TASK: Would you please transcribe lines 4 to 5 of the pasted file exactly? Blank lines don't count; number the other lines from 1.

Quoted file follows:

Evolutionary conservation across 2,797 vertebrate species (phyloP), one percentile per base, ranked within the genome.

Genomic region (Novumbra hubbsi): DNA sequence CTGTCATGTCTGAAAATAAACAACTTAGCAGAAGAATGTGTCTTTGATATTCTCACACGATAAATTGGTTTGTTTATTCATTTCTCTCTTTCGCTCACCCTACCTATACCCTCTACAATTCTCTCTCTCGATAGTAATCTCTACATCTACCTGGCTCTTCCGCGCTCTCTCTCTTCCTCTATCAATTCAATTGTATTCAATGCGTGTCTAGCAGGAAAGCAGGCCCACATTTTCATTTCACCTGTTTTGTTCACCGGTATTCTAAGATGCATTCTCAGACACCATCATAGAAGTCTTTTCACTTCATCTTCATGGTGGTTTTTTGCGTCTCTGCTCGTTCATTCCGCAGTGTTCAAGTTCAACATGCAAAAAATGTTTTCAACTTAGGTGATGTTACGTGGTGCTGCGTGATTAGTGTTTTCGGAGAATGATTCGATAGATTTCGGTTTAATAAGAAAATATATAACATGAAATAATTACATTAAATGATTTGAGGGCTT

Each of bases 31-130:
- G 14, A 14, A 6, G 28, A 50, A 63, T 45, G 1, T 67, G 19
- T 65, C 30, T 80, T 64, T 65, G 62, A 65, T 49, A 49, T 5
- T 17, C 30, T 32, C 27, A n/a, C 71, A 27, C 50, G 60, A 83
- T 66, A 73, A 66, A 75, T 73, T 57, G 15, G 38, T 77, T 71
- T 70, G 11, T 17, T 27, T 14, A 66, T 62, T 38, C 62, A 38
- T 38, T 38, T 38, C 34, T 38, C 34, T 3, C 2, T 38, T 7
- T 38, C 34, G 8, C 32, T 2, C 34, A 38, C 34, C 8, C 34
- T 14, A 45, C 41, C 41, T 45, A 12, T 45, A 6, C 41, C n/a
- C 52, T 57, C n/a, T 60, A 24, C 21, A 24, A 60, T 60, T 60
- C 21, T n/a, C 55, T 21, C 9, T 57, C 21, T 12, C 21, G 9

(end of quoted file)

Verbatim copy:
- G 14, A 14, A 6, G 28, A 50, A 63, T 45, G 1, T 67, G 19
- T 65, C 30, T 80, T 64, T 65, G 62, A 65, T 49, A 49, T 5